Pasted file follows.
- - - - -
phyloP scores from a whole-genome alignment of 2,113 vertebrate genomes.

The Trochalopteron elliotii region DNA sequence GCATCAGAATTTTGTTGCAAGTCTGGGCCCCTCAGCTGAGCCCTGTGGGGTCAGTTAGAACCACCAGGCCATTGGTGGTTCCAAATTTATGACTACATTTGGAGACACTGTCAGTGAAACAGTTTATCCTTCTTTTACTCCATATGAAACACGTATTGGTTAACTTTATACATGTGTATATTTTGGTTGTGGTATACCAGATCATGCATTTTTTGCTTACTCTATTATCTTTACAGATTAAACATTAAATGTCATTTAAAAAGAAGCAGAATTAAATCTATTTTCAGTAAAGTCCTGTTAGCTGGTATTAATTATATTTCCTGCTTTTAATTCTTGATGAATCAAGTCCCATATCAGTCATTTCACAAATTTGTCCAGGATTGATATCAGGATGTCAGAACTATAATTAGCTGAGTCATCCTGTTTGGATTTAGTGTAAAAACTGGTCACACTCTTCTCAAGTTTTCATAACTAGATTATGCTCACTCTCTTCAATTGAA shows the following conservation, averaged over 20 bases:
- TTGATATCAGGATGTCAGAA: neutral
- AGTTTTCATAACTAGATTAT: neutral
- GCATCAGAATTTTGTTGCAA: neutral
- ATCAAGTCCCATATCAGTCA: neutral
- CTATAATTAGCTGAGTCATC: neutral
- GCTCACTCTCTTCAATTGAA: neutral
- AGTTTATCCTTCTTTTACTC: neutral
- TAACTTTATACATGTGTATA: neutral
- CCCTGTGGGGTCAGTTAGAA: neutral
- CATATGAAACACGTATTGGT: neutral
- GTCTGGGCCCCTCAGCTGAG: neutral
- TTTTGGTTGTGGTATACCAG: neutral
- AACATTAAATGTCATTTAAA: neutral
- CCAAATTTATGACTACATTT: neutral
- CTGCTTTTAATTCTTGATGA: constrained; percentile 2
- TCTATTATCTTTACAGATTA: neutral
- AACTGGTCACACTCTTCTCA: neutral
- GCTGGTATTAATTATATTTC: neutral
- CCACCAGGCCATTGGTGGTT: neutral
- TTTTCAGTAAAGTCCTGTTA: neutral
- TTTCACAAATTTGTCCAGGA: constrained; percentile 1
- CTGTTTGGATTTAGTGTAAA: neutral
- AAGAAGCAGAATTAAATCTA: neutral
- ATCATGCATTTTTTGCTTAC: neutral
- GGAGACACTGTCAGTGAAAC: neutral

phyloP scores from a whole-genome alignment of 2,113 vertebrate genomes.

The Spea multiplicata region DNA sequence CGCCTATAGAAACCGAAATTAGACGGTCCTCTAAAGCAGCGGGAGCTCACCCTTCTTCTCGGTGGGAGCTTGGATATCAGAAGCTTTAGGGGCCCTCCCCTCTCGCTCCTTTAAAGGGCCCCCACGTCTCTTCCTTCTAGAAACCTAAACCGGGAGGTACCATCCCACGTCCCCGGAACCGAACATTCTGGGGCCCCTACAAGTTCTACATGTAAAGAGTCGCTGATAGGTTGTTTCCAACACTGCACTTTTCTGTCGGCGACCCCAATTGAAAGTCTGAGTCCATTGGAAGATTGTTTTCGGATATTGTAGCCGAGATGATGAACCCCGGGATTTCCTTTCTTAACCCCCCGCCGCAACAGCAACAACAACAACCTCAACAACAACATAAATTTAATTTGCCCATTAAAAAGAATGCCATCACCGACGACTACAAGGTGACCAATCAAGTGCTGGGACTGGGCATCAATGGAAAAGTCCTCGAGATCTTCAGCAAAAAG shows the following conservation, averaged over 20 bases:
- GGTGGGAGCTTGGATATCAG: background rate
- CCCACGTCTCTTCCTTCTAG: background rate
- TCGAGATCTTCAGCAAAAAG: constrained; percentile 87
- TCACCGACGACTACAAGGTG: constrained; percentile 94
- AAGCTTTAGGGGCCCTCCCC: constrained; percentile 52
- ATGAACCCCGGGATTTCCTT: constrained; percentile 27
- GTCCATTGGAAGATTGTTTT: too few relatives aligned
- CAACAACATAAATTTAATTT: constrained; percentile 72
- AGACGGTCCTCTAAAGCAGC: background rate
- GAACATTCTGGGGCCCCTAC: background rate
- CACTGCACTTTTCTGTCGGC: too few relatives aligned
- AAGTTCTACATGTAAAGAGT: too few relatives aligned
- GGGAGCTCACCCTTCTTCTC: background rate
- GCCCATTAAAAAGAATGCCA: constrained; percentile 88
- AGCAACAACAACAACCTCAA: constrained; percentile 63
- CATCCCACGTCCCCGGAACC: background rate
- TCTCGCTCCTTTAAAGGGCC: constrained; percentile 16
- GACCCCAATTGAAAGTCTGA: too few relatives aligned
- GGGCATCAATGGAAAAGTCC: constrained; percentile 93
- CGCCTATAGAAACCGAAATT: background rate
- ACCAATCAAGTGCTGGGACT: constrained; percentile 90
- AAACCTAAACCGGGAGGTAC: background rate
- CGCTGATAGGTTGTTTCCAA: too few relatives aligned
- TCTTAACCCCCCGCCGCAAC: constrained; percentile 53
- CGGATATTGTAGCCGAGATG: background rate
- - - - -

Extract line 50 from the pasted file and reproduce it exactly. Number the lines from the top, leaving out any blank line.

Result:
- ACCAATCAAGTGCTGGGACT: constrained; percentile 90